- Spread a 3-inch layer of potting soil over the rhizome. You can use sterilized soil as they help prevent disease, insects, and weed seed germination. Remember to press the land firmly so that the buds remain submerged under the dirt.
- Water the potted cuttings until the soil looks deeply moist. Using a mister or spray bottle to keep the soil damp but not too muddy on the surface. Check the moisture level daily by sticking your finger to the second knuckle to make sure it is not too dry or overwatered.
- Place the pots in a warm spot under direct sunlight for around 4 to 6 weeks to make your bamboo sprout and grow successfully through the soil. You can plant bamboo grown from rhizomes outside when the nighttime temperatures regularly stay around 13 °C.
Propagating Bamboo With Culm Cuttings
If you have clumping bamboo in the garden, the easiest method to propagate is simply to take a cutting of fresh stem and place it in a warm area for roots growing.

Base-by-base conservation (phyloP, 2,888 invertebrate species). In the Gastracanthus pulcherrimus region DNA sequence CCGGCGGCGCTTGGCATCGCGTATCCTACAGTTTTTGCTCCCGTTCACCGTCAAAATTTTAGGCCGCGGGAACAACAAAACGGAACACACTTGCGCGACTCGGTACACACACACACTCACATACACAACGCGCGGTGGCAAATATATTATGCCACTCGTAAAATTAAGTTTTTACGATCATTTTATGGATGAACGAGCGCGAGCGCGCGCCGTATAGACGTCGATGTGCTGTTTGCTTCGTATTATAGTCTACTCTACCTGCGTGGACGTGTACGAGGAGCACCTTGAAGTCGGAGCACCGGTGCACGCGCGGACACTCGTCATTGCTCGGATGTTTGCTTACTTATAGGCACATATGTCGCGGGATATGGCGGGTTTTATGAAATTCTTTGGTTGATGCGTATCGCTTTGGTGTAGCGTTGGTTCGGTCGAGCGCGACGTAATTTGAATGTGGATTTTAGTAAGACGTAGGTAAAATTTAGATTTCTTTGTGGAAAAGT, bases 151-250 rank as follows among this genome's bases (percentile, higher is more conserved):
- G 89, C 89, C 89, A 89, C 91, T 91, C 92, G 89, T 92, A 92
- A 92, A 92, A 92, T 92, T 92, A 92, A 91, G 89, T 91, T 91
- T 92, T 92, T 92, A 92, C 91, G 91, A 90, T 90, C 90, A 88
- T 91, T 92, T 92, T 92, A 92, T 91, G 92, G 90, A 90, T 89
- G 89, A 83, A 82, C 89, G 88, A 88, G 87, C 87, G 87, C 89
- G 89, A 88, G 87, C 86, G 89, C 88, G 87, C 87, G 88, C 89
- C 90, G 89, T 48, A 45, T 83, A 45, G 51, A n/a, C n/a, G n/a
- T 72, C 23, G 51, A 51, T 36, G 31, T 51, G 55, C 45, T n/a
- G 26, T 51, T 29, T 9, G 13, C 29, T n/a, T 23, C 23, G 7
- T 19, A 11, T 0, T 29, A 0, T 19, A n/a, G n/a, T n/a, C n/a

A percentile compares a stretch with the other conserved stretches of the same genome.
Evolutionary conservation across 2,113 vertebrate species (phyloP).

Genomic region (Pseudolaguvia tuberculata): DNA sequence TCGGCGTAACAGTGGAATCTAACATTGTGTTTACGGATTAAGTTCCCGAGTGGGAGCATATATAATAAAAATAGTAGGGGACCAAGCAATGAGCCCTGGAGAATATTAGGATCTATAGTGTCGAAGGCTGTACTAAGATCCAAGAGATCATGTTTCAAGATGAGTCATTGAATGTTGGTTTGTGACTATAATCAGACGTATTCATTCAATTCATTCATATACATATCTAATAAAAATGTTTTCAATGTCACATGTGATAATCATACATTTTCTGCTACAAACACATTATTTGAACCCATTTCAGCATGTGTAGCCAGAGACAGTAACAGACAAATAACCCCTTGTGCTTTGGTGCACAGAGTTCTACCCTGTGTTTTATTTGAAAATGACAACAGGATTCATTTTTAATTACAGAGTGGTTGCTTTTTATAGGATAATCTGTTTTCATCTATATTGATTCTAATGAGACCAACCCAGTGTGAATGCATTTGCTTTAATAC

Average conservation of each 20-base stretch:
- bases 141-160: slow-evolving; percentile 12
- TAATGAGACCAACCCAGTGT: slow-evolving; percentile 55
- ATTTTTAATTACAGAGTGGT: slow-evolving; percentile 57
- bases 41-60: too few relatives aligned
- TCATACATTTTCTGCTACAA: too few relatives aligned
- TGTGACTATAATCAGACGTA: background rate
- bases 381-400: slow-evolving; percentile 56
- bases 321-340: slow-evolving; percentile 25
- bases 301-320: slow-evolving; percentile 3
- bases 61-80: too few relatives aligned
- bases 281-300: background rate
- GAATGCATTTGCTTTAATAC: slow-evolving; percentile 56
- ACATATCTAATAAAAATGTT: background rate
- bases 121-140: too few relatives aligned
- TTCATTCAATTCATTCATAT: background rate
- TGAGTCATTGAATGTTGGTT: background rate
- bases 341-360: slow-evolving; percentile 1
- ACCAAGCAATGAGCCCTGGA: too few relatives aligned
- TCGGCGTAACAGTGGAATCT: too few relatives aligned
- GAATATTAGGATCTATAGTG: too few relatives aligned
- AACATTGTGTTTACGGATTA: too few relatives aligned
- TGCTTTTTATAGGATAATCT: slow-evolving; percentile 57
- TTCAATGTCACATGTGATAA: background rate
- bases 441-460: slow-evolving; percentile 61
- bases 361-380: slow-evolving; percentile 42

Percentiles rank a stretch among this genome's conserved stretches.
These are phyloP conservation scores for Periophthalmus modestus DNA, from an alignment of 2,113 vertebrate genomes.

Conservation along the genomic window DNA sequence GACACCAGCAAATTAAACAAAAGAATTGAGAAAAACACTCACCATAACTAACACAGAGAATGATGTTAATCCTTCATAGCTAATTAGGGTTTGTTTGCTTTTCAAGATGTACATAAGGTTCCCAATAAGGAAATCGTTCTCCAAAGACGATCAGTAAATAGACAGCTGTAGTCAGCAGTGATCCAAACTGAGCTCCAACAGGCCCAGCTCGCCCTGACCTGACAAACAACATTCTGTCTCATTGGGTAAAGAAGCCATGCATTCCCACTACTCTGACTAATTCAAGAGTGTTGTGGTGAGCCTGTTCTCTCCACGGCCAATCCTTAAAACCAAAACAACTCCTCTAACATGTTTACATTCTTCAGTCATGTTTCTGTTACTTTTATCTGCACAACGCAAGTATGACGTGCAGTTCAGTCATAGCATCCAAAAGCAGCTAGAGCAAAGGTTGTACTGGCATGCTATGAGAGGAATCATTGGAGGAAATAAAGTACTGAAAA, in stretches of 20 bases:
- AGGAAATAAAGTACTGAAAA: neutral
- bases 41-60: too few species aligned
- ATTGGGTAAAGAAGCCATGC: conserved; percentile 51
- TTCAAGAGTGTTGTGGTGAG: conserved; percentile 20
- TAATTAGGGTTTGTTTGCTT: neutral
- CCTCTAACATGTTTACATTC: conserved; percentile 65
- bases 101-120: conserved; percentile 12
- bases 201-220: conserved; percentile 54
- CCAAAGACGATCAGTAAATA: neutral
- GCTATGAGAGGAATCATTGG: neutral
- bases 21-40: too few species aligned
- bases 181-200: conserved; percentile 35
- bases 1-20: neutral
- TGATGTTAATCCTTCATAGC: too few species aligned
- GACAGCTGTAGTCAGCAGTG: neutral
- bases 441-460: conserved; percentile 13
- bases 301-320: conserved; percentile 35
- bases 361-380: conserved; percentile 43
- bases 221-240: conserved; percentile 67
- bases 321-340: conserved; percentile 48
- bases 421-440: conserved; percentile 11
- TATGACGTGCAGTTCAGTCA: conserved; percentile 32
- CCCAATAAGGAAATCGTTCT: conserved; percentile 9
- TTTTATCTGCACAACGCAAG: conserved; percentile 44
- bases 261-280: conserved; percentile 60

The culm cuttings method is a little more difficult than rhizome and root cuttings. However, the process below will make your job done properly.
At first, the culm cutting is most successful with plants that are three to five years old. For best results, a fully grown bamboo with new branches coming out of joints is a great material for propagating.
Choosing and sterilizing the appropriate equipment is also an important step for cutting bamboo preparation. Depending on how thick and huge the parent plant is, you can utilize a sharp knife or a hacksaw. Be sure to sanitize your tools with any household cleaners, such as rubbing alcohol or watery bleach.
- Cut a selected culm that is at least three years old into a few segments at 10 inches long with a handsaw. Each section you cut should enclose at least 2 or 3 nodes and internodes to get a great reward.
- Fill a pot with a mixture of coarse sand and loam in equal portions to maintain the soil moist and prevent saturation.
- Use a soft wax to seal the first ridges of bamboo cutting. The soy wax or beeswax will help prevent the stalk from rotting or drying.